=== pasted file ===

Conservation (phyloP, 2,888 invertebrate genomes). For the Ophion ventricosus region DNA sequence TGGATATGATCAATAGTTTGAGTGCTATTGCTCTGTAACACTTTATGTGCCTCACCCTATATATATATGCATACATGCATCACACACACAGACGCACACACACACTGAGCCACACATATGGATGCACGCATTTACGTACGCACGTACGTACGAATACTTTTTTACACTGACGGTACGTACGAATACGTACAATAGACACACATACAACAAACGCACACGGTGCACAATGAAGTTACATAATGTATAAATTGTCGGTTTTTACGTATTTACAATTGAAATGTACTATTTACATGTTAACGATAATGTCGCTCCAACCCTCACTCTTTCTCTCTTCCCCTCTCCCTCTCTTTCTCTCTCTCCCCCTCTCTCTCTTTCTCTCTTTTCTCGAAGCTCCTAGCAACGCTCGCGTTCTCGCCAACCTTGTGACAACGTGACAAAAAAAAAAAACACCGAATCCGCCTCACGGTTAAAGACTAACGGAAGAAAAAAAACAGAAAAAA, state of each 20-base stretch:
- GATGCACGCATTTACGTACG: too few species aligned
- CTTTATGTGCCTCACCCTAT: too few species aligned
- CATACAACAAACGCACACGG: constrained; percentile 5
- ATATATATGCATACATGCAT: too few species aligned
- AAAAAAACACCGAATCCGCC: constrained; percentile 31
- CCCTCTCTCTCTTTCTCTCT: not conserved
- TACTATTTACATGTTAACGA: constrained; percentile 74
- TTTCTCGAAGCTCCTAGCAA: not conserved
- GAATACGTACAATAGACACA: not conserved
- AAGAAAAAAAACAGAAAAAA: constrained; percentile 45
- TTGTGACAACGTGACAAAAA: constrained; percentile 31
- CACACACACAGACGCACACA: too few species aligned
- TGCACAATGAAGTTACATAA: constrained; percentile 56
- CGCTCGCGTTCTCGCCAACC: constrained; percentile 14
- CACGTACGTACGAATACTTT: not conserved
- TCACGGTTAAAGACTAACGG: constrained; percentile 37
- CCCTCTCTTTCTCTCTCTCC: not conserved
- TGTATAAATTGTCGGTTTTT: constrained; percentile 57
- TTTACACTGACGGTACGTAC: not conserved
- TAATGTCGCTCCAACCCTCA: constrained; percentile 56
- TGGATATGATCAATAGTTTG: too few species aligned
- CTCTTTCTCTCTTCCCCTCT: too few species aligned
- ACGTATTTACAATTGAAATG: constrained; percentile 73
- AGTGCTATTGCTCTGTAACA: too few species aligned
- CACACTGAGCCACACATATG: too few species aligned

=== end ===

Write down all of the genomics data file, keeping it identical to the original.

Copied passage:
Conservation (phyloP, 2,888 invertebrate genomes). For the Ophion ventricosus region DNA sequence TGGATATGATCAATAGTTTGAGTGCTATTGCTCTGTAACACTTTATGTGCCTCACCCTATATATATATGCATACATGCATCACACACACAGACGCACACACACACTGAGCCACACATATGGATGCACGCATTTACGTACGCACGTACGTACGAATACTTTTTTACACTGACGGTACGTACGAATACGTACAATAGACACACATACAACAAACGCACACGGTGCACAATGAAGTTACATAATGTATAAATTGTCGGTTTTTACGTATTTACAATTGAAATGTACTATTTACATGTTAACGATAATGTCGCTCCAACCCTCACTCTTTCTCTCTTCCCCTCTCCCTCTCTTTCTCTCTCTCCCCCTCTCTCTCTTTCTCTCTTTTCTCGAAGCTCCTAGCAACGCTCGCGTTCTCGCCAACCTTGTGACAACGTGACAAAAAAAAAAAACACCGAATCCGCCTCACGGTTAAAGACTAACGGAAGAAAAAAAACAGAAAAAA, state of each 20-base stretch:
- GATGCACGCATTTACGTACG: too few species aligned
- CTTTATGTGCCTCACCCTAT: too few species aligned
- CATACAACAAACGCACACGG: constrained; percentile 5
- ATATATATGCATACATGCAT: too few species aligned
- AAAAAAACACCGAATCCGCC: constrained; percentile 31
- CCCTCTCTCTCTTTCTCTCT: not conserved
- TACTATTTACATGTTAACGA: constrained; percentile 74
- TTTCTCGAAGCTCCTAGCAA: not conserved
- GAATACGTACAATAGACACA: not conserved
- AAGAAAAAAAACAGAAAAAA: constrained; percentile 45
- TTGTGACAACGTGACAAAAA: constrained; percentile 31
- CACACACACAGACGCACACA: too few species aligned
- TGCACAATGAAGTTACATAA: constrained; percentile 56
- CGCTCGCGTTCTCGCCAACC: constrained; percentile 14
- CACGTACGTACGAATACTTT: not conserved
- TCACGGTTAAAGACTAACGG: constrained; percentile 37
- CCCTCTCTTTCTCTCTCTCC: not conserved
- TGTATAAATTGTCGGTTTTT: constrained; percentile 57
- TTTACACTGACGGTACGTAC: not conserved
- TAATGTCGCTCCAACCCTCA: constrained; percentile 56
- TGGATATGATCAATAGTTTG: too few species aligned
- CTCTTTCTCTCTTCCCCTCT: too few species aligned
- ACGTATTTACAATTGAAATG: constrained; percentile 73
- AGTGCTATTGCTCTGTAACA: too few species aligned
- CACACTGAGCCACACATATG: too few species aligned